The Institute of Medicine (IOM) released a report last week recommending strategies to address the "neglected disease" of hypertension in the US. Many people do not realize that high blood pressure is one of the leading causes of death in the US, and it is a risk factor for heart attack, stroke, and kidney failure. One in three US adults has hypertension, and less than half of them have it in control, resulting in an estimated cost of $76 billion in 2010.
A previous post identified that family practice physicians mistakenly overestimate the effectiveness of hypertension treatment, resulting in uncontrolled hypertension in treated patients. While this report specifically identifies the problems of hypertension in the US, the incidence and severity of hypertension are rising worldwide. The World Hypertension League, an umbrella organization of over 85 national hypertension societies, reports that about a quarter of the world population has hypertension and 50% are unaware of it. Rising obesity rates, unawareness of the severity of hypertension, and deficient treatment of the disease, combine to make hypertension a high priority public health focus area for improvement. Hypertension is easy to diagnose and inexpensive to treat, yet it remains a costly problem that is not under control.
The IOM report proposes strategies and policies to improve awareness and reduce risk of hypertension. The report specifically states, "Effective monitoring systems need to be in place to track progress in reducing the prevalence of hypertension and increasing the awareness, treatment, and control of hypertension." The report generally focuses on ways to publicize risk reduction methods, but the reality is that the methods of identification and assessment of hypertension can be improved as well. As Stephanie Monk, Senior Product Manager at SunTech, mentions in a previous post, blood pressure changes constantly and several factors can affect blood pressure, so one or two readings in the physician office does not provide a complete assessment of a patient's blood pressure. Ambulatory blood pressure monitoring (ABPM), which provides a comprehensive assessment of a patient's blood pressure profile with 24-hours of data, should be integrated into a hypertension monitoring system as a tool to identify and effectively treat hypertension. Studies show that 15-20% of the population has white-coat hypertension, meaning their blood pressure is artificially inflated in the doctor's office, and an ABPM test to diagnose white-coat hypertension is reimbursable in the US. ABPM can also be used as an aid in the management of hypertension, specifically evaluating the efficacy of hypertension treatment. An ABPM report can identify if a patient's blood pressure is not in control at any point in the day, so that the physician can fine-tune the frequency, amount, and type of treatment. ABPM is a cost-effective tool for hypertension diagnosis and management and can easily be integrated into any practice. We must holistically address the costly disease of hypertension by not only increasing awareness of risk reduction methods but also improving identification and treatment of the disease.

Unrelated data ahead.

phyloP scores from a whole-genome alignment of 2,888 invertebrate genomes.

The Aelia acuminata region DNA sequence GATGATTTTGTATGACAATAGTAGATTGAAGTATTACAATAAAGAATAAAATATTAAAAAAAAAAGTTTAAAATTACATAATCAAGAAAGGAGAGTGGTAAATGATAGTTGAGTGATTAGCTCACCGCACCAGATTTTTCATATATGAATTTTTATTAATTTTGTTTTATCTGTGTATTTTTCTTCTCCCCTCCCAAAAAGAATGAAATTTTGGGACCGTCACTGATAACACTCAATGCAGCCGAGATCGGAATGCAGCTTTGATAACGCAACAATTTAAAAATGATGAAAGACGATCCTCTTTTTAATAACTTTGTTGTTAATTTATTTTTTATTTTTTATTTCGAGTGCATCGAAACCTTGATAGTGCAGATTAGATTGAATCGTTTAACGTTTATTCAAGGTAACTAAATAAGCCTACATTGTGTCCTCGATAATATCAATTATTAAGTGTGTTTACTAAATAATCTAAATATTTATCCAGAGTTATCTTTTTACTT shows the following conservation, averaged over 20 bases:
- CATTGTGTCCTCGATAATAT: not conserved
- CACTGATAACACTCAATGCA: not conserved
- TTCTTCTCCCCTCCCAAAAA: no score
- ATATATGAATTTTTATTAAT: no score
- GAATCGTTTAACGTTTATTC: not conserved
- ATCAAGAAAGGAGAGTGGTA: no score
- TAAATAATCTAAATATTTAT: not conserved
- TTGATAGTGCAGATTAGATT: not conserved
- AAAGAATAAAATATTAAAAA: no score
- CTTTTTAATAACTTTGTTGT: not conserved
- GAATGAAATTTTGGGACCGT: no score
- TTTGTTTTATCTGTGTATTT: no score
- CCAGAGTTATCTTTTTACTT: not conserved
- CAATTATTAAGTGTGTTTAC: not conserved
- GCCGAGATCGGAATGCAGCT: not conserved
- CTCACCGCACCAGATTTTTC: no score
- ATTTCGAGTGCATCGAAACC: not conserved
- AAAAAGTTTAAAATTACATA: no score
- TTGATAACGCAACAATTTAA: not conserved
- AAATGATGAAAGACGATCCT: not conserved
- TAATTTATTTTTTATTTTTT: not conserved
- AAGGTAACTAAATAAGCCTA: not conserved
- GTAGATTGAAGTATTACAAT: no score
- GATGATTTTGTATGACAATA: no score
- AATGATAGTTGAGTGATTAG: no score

Actual report: http://www.iom.edu/~/media/Files/Report Files/2010/A-Population-Based-Policy-and-Systems-Change-Approach-to-Prevent-and-Control-Hypertension/Reduce and Control Hypertension 2010 Report Brief.ashx